One of the mysteries about SARS-CoV-2 is why some patients, even those with no underlying health conditions, become critically ill or die, while others are asymptomatic, even patients classed as high risk. Infection with SARS-CoV-2 can produced a very wide spectrum of symptoms. While the majority of patients infected with SARS-CoV-2 will experience a mild to severe respiratory illness 2-14 days after exposure to the virus there are patients who will not display any symptoms.
The reason why some patients appear to be unaffected by the virus is not well understood, and many studies are currently underway to identify why this may be the case, as it could hold the key to developing a cure for the disease and identifying which individuals are likely to be most – or least – at risk.
There have been several hypotheses proposed as to why some people are unaffected yet the disease is fatal in other patients. It has been proposed the severity of COVID-19 may be due to the amount of virus an individual is exposed to, with a higher exposure leading to a much more severe form of COVID-19. There is one train of thought that suggests previous infection with a different coronavirus may provide a degree of immunity, or that the severity of the disease is linked to the immune response of the patient. There is little evidence to support any of the proposed theories, although a recently published study suggests that patients who are asymptomatic have a much weaker immune response to the SARS-CoV-2 virus.
The study was conducted by researchers at Chongqing Medical University in Chongqing, China and involved an in-depth clinical and immunological analysis of 37 patients diagnosed as having been infected with SARS-CoV-2 and were asymptomatic and 37 symptomatic patients. Each of the patients in the asymptomatic group reported no relevant symptoms in the 14 days prior to testing, nor during the period of hospitalization after diagnosis.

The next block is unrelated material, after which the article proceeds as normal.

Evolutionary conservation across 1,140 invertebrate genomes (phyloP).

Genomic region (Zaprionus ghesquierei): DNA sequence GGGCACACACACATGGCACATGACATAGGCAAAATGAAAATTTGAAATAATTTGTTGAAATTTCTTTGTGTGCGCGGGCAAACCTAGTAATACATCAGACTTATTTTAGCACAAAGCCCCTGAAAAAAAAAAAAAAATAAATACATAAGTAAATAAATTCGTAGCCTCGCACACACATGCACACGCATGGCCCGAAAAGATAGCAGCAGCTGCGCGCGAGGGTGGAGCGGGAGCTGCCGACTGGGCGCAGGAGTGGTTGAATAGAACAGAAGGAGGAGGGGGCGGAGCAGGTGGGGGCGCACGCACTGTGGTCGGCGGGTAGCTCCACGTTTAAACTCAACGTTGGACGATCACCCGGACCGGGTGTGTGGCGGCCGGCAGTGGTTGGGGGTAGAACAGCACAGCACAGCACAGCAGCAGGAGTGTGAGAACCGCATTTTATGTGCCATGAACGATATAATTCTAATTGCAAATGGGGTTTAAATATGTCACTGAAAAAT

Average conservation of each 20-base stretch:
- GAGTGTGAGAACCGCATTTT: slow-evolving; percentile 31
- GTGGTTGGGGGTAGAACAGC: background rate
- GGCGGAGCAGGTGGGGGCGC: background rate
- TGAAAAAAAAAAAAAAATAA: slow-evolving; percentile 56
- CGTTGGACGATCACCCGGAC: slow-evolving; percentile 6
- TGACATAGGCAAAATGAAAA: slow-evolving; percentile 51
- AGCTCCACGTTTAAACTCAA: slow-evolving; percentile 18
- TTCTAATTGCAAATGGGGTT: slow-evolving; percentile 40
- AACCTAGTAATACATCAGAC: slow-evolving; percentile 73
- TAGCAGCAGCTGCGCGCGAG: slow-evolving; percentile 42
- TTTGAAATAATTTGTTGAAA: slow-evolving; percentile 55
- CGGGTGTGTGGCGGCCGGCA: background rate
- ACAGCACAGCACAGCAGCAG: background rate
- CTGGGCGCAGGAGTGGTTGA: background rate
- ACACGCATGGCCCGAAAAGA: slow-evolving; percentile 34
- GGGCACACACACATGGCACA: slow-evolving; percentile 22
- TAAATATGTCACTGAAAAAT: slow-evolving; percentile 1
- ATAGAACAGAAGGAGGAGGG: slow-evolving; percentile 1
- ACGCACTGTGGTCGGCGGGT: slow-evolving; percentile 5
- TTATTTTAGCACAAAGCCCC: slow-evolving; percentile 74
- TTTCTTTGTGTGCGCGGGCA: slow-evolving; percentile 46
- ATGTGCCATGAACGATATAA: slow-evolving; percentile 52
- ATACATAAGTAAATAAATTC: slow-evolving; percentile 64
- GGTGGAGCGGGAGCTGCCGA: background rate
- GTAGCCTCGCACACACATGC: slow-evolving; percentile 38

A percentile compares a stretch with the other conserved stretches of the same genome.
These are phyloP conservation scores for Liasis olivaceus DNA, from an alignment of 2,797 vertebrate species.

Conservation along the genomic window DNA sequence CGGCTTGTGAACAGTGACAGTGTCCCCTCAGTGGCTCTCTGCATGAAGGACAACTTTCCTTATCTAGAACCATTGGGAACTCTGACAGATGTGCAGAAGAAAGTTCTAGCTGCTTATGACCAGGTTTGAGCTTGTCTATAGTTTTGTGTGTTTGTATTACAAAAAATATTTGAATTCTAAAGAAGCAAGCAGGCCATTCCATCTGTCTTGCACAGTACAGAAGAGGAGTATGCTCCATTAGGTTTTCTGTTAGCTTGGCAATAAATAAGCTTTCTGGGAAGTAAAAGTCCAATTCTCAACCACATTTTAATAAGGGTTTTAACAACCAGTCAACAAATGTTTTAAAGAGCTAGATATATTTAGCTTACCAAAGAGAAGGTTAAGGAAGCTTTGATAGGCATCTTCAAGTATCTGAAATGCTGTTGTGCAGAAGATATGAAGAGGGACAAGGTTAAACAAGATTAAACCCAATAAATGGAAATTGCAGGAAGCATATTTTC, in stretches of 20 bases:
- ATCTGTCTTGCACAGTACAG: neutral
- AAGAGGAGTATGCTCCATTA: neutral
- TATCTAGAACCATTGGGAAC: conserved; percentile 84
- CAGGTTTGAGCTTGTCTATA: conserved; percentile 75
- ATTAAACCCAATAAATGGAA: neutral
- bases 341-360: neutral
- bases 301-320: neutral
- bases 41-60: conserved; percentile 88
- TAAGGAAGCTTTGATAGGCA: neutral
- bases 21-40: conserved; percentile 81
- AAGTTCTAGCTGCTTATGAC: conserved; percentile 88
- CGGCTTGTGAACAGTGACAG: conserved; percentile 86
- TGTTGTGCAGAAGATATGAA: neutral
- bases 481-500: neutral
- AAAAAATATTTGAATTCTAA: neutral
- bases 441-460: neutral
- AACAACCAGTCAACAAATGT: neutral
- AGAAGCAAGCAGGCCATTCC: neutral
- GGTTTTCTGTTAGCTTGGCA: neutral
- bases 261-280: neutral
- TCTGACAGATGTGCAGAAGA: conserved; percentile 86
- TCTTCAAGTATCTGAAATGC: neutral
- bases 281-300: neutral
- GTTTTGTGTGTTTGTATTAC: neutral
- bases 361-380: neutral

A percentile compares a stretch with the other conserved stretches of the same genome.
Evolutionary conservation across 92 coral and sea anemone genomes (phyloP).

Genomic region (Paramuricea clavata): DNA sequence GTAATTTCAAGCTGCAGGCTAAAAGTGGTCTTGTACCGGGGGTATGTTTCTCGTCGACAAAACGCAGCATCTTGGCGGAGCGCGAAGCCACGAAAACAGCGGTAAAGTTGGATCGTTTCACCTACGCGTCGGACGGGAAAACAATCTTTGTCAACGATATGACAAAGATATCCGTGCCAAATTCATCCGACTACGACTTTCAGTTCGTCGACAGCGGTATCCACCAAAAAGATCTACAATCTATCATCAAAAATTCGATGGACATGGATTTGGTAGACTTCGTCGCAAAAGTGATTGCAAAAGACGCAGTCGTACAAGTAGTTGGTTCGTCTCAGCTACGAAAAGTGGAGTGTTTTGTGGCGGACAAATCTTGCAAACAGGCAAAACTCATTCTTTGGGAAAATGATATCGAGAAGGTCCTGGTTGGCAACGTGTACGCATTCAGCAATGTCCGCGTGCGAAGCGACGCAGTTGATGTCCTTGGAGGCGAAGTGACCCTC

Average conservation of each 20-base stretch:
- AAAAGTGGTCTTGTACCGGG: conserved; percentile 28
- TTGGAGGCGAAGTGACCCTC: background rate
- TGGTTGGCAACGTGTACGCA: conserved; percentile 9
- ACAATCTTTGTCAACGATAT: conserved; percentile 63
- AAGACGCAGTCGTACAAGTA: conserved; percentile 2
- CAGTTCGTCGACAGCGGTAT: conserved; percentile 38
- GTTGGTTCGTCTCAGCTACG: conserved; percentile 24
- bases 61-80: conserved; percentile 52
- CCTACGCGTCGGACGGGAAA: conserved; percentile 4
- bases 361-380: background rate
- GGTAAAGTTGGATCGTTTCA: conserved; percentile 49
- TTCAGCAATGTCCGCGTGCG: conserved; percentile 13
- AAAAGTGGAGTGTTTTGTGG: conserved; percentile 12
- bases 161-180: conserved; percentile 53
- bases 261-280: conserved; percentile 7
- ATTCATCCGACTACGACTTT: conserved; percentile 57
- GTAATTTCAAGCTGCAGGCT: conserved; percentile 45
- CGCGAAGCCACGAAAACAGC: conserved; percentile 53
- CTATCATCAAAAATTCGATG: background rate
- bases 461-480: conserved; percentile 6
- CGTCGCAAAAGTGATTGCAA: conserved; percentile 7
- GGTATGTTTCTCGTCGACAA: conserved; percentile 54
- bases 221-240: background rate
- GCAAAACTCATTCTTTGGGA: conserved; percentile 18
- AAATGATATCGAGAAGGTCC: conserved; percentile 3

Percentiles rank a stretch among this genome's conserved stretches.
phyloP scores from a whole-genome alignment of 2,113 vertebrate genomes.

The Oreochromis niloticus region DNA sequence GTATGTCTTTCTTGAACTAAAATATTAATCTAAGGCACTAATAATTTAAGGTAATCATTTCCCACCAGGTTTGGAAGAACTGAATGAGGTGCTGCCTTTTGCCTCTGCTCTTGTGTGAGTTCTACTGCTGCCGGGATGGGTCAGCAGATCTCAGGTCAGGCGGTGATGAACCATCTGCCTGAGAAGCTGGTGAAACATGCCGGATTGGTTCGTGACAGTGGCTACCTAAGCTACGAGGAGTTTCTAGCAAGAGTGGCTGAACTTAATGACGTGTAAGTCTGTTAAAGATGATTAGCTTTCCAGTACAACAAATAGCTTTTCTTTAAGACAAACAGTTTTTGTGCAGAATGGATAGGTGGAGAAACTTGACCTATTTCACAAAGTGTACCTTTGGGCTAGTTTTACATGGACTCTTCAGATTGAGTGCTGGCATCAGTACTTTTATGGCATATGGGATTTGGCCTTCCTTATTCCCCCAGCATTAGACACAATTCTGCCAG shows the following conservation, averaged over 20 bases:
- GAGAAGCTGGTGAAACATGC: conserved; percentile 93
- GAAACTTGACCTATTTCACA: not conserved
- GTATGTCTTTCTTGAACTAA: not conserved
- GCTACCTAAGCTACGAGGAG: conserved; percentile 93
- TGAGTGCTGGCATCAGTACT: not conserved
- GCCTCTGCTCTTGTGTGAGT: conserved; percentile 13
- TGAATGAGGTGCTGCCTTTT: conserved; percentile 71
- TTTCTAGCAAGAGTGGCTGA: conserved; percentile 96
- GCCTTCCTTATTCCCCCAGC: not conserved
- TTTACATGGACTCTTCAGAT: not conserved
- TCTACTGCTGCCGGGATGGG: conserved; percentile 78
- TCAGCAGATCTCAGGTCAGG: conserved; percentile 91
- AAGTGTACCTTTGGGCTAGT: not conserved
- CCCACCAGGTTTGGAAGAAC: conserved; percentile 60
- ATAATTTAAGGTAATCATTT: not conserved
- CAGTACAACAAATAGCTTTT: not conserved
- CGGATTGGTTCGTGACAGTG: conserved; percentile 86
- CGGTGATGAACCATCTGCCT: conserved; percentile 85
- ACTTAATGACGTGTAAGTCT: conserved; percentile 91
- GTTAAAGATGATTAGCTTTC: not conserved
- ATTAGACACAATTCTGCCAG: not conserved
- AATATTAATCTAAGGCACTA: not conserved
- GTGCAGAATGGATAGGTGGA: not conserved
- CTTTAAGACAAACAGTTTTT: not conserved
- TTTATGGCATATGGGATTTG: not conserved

The 37 asymptomatic patients were identified from a group of 178 patients diagnosed as being infected with SARS-CoV-2, 22 were female and 15 were male, and were aged between 8 and 75. The asymptomatic patients were found to shed the virus for longer than symptomatic patients, with patients with symptoms having a median duration of viral shedding of 14 days compared to 19 days for asymptomatic patients.
The asymptomatic patients had lower levels of IgG antibodies during the acute stage of infection when the virus could be identified in the respiratory tract. 8 weeks after being discharged from hospital asymptomatic patients had a 93.3% reduction in IgG and a 81.1% reduction in neutralizing antibodies, compared to 96.8% and 62.2% in symptomatic patients.
Asymptomatic patients also had lower levels of 18 pro- and anti-inflammatory cytokines which the researchers suggest is due to a much weaker immune response to SARS-CoV-2.
The researchers also found the antibody response to SARS-CoV-2 diminished rapidly after infection (within 2-3 months) in many of the asymptomatic patients. After 3 months, 40% of asymptomatic patients were seronegative compared to 12.9% of symptomatic patients. These findings suggest that contracting COVID-19 may not provide immunity for long.
You can read more about the study in the paper – Clinical and immunological assessment of asymptomatic SARS-CoV-2 infections – which was recently published in the journal Nature Medicine. DOI: 10.1038/s41591-020-0965-6